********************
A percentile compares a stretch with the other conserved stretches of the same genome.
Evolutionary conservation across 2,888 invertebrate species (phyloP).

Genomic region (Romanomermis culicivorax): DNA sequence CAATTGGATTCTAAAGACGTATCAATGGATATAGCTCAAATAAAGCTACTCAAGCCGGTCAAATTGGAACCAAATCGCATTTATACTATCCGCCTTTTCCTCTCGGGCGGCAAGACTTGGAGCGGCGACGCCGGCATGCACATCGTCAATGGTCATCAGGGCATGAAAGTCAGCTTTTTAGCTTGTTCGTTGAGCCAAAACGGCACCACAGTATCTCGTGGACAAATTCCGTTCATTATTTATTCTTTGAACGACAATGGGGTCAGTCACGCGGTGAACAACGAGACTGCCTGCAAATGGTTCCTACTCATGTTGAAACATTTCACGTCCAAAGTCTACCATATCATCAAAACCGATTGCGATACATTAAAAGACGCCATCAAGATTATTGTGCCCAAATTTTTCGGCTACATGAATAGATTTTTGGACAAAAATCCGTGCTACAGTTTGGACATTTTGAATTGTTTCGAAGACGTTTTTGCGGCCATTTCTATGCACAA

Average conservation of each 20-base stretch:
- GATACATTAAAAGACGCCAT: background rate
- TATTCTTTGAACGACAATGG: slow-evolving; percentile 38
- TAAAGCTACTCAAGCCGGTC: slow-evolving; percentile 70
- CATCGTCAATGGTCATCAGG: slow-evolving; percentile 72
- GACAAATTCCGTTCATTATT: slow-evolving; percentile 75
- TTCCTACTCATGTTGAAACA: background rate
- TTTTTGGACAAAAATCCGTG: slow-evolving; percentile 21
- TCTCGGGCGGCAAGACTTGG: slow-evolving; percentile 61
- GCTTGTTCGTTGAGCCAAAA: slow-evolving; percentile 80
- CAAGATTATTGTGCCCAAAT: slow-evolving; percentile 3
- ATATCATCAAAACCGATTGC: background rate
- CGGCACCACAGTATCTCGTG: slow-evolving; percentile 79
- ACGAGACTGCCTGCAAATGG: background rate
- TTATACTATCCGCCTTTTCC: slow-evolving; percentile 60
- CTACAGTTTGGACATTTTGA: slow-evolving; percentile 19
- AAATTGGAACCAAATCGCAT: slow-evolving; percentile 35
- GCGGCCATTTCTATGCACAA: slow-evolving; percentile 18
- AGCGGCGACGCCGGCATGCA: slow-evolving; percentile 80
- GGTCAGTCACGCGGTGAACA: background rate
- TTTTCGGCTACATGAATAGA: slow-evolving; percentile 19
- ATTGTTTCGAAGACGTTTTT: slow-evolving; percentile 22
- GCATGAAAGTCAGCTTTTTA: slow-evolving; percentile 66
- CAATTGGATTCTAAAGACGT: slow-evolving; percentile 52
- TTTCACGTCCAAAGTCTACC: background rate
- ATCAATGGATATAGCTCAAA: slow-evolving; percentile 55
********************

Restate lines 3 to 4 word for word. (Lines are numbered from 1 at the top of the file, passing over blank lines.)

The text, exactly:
Genomic region (Romanomermis culicivorax): DNA sequence CAATTGGATTCTAAAGACGTATCAATGGATATAGCTCAAATAAAGCTACTCAAGCCGGTCAAATTGGAACCAAATCGCATTTATACTATCCGCCTTTTCCTCTCGGGCGGCAAGACTTGGAGCGGCGACGCCGGCATGCACATCGTCAATGGTCATCAGGGCATGAAAGTCAGCTTTTTAGCTTGTTCGTTGAGCCAAAACGGCACCACAGTATCTCGTGGACAAATTCCGTTCATTATTTATTCTTTGAACGACAATGGGGTCAGTCACGCGGTGAACAACGAGACTGCCTGCAAATGGTTCCTACTCATGTTGAAACATTTCACGTCCAAAGTCTACCATATCATCAAAACCGATTGCGATACATTAAAAGACGCCATCAAGATTATTGTGCCCAAATTTTTCGGCTACATGAATAGATTTTTGGACAAAAATCCGTGCTACAGTTTGGACATTTTGAATTGTTTCGAAGACGTTTTTGCGGCCATTTCTATGCACAA

Average conservation of each 20-base stretch: